Dining Chairs Circa 1980

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Dining Chairs Circa 1980

Postby John » Sun Oct 18, 2009 3:03 pm

The theme of the chair from a design perspective was to play off of the strong tapering lines in both the side and rear views--hence the scooped seat that tapers from rear to front.

The theme evolved in my early doodles based upon one of the requirements for this commission--make it difficult to lean back onto the rear two legs (this is what kills chairs).

This was accomplished by the lumbar strap back. When errant teenage boys attempt to lean back in this design they will get poked in the back by the two subtle horns--otherwise the chair sits fine if they acts like most adults.

I always like the grace of some of the Chinese chair designs and had fun incorporating an Omega curve into a more contemporary version.

If I were to do this over, I would try an ebonized version--I think all black would be beautiful.

--John

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Postby PFranks » Tue Oct 20, 2009 1:29 pm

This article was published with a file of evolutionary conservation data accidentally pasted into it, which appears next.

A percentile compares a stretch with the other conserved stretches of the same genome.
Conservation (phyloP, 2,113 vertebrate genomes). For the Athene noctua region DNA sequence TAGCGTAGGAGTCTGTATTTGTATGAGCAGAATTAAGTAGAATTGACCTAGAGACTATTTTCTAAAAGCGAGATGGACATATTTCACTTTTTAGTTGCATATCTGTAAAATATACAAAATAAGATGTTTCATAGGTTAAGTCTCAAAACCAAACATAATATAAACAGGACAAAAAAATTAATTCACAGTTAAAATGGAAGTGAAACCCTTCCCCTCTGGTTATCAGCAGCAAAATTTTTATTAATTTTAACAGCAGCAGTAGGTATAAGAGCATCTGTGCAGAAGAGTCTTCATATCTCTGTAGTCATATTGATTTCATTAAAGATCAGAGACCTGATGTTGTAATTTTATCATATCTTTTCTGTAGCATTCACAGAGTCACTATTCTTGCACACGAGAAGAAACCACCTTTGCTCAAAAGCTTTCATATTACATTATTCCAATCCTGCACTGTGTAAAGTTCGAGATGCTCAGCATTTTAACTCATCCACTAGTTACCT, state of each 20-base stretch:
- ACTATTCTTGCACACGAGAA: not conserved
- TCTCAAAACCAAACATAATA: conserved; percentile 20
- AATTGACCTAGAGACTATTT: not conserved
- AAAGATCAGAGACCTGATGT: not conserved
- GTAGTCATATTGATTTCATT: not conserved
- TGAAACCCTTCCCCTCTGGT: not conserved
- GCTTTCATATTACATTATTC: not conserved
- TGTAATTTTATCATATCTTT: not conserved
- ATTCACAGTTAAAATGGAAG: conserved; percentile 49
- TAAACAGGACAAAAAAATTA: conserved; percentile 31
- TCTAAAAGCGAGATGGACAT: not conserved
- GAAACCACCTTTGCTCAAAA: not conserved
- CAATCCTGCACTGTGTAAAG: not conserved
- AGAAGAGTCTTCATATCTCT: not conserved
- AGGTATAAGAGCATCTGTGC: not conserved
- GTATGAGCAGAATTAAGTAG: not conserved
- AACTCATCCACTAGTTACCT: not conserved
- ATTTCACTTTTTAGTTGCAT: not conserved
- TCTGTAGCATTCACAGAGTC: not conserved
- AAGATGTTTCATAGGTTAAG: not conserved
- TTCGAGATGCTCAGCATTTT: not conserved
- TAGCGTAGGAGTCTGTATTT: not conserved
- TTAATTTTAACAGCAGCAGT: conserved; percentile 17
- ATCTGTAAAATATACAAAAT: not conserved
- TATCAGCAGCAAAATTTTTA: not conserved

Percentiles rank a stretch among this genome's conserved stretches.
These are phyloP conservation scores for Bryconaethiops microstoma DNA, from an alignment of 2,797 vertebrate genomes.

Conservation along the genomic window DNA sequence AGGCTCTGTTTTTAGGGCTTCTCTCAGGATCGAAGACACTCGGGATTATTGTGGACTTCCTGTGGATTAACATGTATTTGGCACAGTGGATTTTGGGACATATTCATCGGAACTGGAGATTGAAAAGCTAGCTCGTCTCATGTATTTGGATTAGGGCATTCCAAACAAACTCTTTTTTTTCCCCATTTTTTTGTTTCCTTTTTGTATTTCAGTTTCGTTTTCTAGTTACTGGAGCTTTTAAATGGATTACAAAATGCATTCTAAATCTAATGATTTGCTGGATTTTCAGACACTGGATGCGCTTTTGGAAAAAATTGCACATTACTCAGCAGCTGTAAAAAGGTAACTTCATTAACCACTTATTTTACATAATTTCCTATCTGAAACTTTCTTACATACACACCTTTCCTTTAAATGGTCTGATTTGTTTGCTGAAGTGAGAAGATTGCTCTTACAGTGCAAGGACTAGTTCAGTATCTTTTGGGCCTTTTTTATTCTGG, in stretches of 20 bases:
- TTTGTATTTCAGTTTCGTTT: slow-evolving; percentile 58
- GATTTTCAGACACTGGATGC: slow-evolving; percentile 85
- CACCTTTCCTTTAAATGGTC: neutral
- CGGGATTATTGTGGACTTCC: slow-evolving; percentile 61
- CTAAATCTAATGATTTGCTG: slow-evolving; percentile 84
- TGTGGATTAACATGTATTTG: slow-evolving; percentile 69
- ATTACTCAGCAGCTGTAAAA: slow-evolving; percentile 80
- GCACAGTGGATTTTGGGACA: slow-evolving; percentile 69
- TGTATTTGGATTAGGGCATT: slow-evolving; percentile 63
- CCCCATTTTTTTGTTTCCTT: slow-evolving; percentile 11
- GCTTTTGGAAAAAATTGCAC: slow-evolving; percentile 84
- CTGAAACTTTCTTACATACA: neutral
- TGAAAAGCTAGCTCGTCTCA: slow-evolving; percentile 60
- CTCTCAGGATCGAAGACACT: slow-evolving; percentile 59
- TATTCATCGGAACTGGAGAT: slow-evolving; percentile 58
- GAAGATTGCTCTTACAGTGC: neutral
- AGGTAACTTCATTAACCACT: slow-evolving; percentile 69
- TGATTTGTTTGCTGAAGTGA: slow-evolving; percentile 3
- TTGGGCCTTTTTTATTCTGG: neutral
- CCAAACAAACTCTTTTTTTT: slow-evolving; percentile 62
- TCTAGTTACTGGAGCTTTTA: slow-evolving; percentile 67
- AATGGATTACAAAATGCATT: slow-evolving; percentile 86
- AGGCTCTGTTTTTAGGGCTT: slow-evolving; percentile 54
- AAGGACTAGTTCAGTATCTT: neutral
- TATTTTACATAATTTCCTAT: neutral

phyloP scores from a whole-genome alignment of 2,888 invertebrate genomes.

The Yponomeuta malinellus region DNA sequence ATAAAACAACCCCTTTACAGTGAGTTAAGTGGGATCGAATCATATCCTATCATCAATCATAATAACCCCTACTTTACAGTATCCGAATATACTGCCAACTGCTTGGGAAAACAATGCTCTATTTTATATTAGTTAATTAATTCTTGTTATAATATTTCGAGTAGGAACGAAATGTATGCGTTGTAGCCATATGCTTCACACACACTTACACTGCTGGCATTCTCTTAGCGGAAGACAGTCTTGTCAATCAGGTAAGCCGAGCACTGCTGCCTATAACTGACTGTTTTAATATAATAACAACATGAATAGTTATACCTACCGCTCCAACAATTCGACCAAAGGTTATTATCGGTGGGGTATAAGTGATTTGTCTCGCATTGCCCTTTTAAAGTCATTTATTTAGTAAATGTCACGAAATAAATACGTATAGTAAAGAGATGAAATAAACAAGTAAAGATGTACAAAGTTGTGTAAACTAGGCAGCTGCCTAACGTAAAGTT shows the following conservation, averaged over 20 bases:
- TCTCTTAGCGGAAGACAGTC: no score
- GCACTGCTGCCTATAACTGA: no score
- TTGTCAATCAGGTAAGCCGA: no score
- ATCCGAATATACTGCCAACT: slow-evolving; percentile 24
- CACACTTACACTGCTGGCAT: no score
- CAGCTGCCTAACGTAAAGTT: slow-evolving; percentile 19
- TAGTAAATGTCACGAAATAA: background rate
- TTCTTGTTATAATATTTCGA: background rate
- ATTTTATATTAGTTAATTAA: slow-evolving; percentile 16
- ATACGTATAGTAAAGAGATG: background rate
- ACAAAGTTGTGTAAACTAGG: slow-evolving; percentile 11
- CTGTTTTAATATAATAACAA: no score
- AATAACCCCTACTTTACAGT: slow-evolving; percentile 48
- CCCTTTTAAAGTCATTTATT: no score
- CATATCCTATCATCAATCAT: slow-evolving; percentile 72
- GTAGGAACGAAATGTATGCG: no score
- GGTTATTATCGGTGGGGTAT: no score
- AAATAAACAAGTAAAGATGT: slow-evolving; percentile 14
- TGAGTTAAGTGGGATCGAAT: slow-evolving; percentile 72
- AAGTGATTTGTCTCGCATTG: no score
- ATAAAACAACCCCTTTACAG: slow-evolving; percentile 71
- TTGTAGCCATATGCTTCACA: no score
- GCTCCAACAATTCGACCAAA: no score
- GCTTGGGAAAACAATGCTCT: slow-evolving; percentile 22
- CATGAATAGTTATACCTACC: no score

Lovely chairs, John! Can you tell us a bit more about how you shaped the arms? The contrast of the curvy omega with the rectilinear rhomboid of the legs is really appealing. But I think it's the back piece that ties it all together, somehow.
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Postby John » Tue Oct 20, 2009 2:40 pm

Arms were laminated strips (kept in sequence), steam bent and glued against a form. After the adhesive dried, one edge was trued flat while in the bending form with a router. The opposing face was cut parallel on a table saw (rolled the now flat face of the arm against the fence to complete the entire length).

Rear leg holes were drilled after legs were attached to seats (they are lightly sprung inward from the arm)--I then plugged the holes temporarily with dowel scrap.

Two pieces of wood were joined to the top and bottom of the bent section for the back and this was shaped primarily by hand, rasps and spoke shave primarily.

Shaped the round cross-section with the router and feathered in the back by hand. This had to be perfect because all you do in this chair is run your hand over the round arm rests and any irregularities would drive me nuts.

Removed the plugs (kept the router bearing from falling in the holes) and cut the dovetail joints for the front legs. Assembled and cleaned up all the jointed areas by hand with files/scrapers/sandpaper.

That's about all I can remember--this was almost 30 years ago--sorry.

--John
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